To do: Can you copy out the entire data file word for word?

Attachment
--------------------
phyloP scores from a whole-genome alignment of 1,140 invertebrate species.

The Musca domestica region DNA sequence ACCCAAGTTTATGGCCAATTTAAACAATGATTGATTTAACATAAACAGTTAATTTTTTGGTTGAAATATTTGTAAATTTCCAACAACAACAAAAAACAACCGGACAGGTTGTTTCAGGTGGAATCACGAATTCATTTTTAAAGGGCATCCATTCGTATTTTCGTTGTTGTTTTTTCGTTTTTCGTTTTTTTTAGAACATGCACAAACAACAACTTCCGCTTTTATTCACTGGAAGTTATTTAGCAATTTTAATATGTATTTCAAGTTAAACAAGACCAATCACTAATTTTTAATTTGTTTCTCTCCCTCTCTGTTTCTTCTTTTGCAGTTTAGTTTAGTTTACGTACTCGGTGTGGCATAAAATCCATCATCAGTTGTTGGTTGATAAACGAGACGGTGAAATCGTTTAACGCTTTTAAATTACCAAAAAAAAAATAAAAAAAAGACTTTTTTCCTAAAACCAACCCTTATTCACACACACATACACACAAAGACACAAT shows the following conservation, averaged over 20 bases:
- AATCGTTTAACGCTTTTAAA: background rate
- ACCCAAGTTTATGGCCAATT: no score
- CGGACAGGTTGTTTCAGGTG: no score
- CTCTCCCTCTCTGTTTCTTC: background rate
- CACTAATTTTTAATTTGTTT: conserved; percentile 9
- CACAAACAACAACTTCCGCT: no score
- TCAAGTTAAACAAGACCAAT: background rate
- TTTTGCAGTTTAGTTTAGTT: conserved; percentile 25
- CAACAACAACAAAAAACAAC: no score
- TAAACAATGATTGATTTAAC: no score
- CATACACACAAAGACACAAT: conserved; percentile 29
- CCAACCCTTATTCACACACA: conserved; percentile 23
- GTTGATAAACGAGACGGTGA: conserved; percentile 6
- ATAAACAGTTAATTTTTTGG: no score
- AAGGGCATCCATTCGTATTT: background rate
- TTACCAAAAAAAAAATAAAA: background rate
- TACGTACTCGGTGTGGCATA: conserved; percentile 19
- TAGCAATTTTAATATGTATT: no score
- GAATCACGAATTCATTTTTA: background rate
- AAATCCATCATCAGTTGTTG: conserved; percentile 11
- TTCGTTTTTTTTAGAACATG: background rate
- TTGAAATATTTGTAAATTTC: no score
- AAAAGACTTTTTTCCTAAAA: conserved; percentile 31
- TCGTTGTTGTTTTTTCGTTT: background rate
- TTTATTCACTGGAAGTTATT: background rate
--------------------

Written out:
phyloP scores from a whole-genome alignment of 1,140 invertebrate species.

The Musca domestica region DNA sequence ACCCAAGTTTATGGCCAATTTAAACAATGATTGATTTAACATAAACAGTTAATTTTTTGGTTGAAATATTTGTAAATTTCCAACAACAACAAAAAACAACCGGACAGGTTGTTTCAGGTGGAATCACGAATTCATTTTTAAAGGGCATCCATTCGTATTTTCGTTGTTGTTTTTTCGTTTTTCGTTTTTTTTAGAACATGCACAAACAACAACTTCCGCTTTTATTCACTGGAAGTTATTTAGCAATTTTAATATGTATTTCAAGTTAAACAAGACCAATCACTAATTTTTAATTTGTTTCTCTCCCTCTCTGTTTCTTCTTTTGCAGTTTAGTTTAGTTTACGTACTCGGTGTGGCATAAAATCCATCATCAGTTGTTGGTTGATAAACGAGACGGTGAAATCGTTTAACGCTTTTAAATTACCAAAAAAAAAATAAAAAAAAGACTTTTTTCCTAAAACCAACCCTTATTCACACACACATACACACAAAGACACAAT shows the following conservation, averaged over 20 bases:
- AATCGTTTAACGCTTTTAAA: background rate
- ACCCAAGTTTATGGCCAATT: no score
- CGGACAGGTTGTTTCAGGTG: no score
- CTCTCCCTCTCTGTTTCTTC: background rate
- CACTAATTTTTAATTTGTTT: conserved; percentile 9
- CACAAACAACAACTTCCGCT: no score
- TCAAGTTAAACAAGACCAAT: background rate
- TTTTGCAGTTTAGTTTAGTT: conserved; percentile 25
- CAACAACAACAAAAAACAAC: no score
- TAAACAATGATTGATTTAAC: no score
- CATACACACAAAGACACAAT: conserved; percentile 29
- CCAACCCTTATTCACACACA: conserved; percentile 23
- GTTGATAAACGAGACGGTGA: conserved; percentile 6
- ATAAACAGTTAATTTTTTGG: no score
- AAGGGCATCCATTCGTATTT: background rate
- TTACCAAAAAAAAAATAAAA: background rate
- TACGTACTCGGTGTGGCATA: conserved; percentile 19
- TAGCAATTTTAATATGTATT: no score
- GAATCACGAATTCATTTTTA: background rate
- AAATCCATCATCAGTTGTTG: conserved; percentile 11
- TTCGTTTTTTTTAGAACATG: background rate
- TTGAAATATTTGTAAATTTC: no score
- AAAAGACTTTTTTCCTAAAA: conserved; percentile 31
- TCGTTGTTGTTTTTTCGTTT: background rate
- TTTATTCACTGGAAGTTATT: background rate